June 23, 2021

Plan would standardize court costs and fines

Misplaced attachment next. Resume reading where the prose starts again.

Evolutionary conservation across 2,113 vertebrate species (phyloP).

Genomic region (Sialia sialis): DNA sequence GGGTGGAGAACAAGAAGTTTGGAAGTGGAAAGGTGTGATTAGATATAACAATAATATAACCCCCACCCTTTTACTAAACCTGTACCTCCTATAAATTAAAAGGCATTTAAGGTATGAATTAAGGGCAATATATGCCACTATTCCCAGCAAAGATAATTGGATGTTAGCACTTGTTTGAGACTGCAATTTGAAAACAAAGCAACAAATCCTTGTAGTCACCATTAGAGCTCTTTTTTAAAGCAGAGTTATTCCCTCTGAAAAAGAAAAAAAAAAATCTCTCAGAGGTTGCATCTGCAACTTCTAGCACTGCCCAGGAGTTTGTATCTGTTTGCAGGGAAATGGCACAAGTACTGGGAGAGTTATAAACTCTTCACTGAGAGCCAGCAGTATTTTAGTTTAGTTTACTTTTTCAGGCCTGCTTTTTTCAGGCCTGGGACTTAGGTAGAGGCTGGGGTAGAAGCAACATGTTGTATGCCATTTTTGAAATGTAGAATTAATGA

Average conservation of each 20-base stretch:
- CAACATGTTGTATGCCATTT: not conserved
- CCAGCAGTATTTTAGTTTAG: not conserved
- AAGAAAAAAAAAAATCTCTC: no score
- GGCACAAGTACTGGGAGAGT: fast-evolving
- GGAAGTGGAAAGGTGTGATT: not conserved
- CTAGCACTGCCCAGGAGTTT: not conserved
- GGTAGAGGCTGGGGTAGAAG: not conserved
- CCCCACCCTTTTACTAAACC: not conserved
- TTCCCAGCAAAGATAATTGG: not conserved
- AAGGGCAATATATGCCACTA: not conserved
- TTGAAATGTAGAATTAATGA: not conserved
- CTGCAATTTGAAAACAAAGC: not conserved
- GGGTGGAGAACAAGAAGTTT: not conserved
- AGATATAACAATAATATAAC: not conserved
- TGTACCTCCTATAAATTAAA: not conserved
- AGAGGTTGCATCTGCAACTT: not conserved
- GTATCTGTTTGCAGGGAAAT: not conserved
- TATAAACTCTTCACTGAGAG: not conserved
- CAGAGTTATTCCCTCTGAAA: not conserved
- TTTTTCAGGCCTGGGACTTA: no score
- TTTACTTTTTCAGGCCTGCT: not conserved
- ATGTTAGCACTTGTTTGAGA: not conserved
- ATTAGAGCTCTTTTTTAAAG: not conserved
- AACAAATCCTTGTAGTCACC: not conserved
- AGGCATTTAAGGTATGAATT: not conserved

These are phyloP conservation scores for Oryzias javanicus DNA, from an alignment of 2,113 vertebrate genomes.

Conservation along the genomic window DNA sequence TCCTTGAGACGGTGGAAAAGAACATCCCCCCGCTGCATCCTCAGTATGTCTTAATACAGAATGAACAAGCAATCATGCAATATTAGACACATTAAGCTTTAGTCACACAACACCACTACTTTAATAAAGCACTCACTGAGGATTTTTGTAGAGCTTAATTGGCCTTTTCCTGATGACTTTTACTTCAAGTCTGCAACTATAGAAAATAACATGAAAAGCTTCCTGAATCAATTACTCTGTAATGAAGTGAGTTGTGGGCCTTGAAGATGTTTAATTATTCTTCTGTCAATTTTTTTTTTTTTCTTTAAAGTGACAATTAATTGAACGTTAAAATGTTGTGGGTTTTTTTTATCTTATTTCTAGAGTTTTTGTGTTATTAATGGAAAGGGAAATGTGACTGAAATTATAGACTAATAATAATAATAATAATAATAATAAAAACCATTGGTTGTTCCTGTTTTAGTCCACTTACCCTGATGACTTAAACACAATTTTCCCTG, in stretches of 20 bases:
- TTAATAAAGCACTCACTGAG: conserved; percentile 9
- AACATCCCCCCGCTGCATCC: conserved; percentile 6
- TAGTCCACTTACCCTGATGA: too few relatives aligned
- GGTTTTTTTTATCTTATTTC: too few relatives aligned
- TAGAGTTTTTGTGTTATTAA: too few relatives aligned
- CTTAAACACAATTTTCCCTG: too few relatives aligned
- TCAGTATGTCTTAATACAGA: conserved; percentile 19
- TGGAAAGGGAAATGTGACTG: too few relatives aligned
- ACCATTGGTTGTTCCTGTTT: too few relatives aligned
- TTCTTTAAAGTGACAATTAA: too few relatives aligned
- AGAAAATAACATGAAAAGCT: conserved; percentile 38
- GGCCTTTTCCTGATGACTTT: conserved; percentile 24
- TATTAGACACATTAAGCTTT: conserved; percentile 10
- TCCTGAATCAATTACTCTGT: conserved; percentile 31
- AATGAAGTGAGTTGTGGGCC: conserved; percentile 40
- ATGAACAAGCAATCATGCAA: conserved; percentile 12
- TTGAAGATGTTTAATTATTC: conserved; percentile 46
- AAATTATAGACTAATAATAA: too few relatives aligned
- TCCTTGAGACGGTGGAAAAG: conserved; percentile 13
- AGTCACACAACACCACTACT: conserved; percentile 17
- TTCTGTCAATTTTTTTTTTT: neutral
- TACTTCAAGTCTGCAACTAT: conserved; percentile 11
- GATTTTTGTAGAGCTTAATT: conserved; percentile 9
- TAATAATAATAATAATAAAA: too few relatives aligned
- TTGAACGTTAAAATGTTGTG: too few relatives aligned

first_img April 1, 2003 Gary Blankenship Senior Editor Regular News Plan would standardize court costs and fines Senior EditorFlorida’s circuits and counties have adopted a variety of programs that oversee how mandated court costs and fines are imposed and then collected, bringing millions in extra revenues to the court system.But there’s no uniformity yet in how programs operate, and it’s difficult if not impossible to predict how a statewide program could be implemented and how much it might raise.The Florida House Select Committee on Article V examined collection of courts costs and fines at its March 11 meeting. It was part of the committee’s review on how the state can fulfill the 1998 constitutional mandate to have the state take over more funding of the trial courts by July 1, 2004.Like much else in the legislature’s Article V endeavors this year, lawmakers found themselves shadowboxing lace curtains. While they heard that programs have been successful in several counties and circuits, they also heard that spreading such efforts statewide will be difficult because of different capabilities and accounting standards among counties.Orange County Judge C. Jeffrey Arnold said the Ninth Circuit found in 1999 that only 7 percent of assessed fines and costs were being collected. So the circuit undertook a wide ranging program that included bringing those who owe into a collection court and other ways of reminding them, and since then more than 86 percent of what has been imposed has been collected, he said.“There’s a lot of money to be collected,” Arnold told the panel, adding a statewide program could help raise money needed to fund the courts.Collier County Clerk Dwight Brock said his clerk’s office has begun a program that includes a small amount of time from a county judge and five clerk positions, at a total cost of $250,000. For the past year, of $3.6 million imposed for costs and fines, $2.9 million was collected, he said, and of traffic charges, about $4.1 million of $4.57 million imposed was collected.“The success of the program is before you leave that courthouse, you have either paid, or signed a collection agreement and agreed to appear in collection court,” Brock said. “It’s not the collection court that has been the success per se, but that there has been somebody monitoring the program. . . and if they don’t pay, someone will be out trying to collect.”Representatives from several other jurisdictions talked about their programs, which included judges or hearing officers presiding at collection courts, use of collection agencies, and other techniques.Stan Morris, chief judge of the Eighth Circuit and vice chair of the Supreme Court’s Trial Court Budget Commission, said that one approach would not work statewide. “The imposition of a collection court in some of these counties would be very cumbersome and totally unnecessary,” he said. “Some judges run an enforcement docket. I think the differences have to be accommodated.”One of those differences is in capabilities. Morris said some circuit have computer systems capable of tracking cases and what costs have been collected. In the Eighth Circuit, he said he would have to assign a person to manually review the cases.One way the legislature could help the courts with costs and fines is to put them all on one place in the statutes, so judges can find them with less work. He added that judges are more than willing to impose fines and costs set by lawmakers, and in recent years have waived fees and costs in fewer and fewer cases. He said, however, that judges should retain some discretion on the assessments.Speakers also warned it will be impossible to collect many fines and costs from felony cases because the defendants wind up in jail, and won’t be able to pay much until they are released, if then.They also warned that while the counties are running the programs now, the state will either have to take over and given incentives to counties to continue the collection efforts, once most funding for trial courts shifts to the state in 15 months.Jim Dwyer, of the Auditor General’s office, told the committee that it was difficult to arrive at exact figures because clerks don’t use uniform accounting systems. He said one study showed about 17 percent of court costs that could be assessed were not, and about a fifth of that was due to clerical errors. The remainder, he said, was probably due to judicial discretion, but the study did not examine that in detail.Of the costs levied, Dwyer said about half were collected, but added, “There are no records being kept on what should be assessed and what was, and on what was assessed and what was collected. In a lot of locations, that information probably still isn’t available.”Committee Chair Holly Benson, R-Pensacola, asked Dwyer about a uniform chart of accounts prepared for the courts and if that was helping track costs.“There are fairly detailed accounts in the accounting process,” Dwyer replied, “but again we have inconsistencies in how that’s being implemented.”Benson said there is work on estimating how much money could be raised with a statewide system. There are no firm figures yet, she said, but “the number is staggering” and perhaps could pay for the costs of conflict public defenders the state will be picking up. Plan would standardize court costs and fineslast_img

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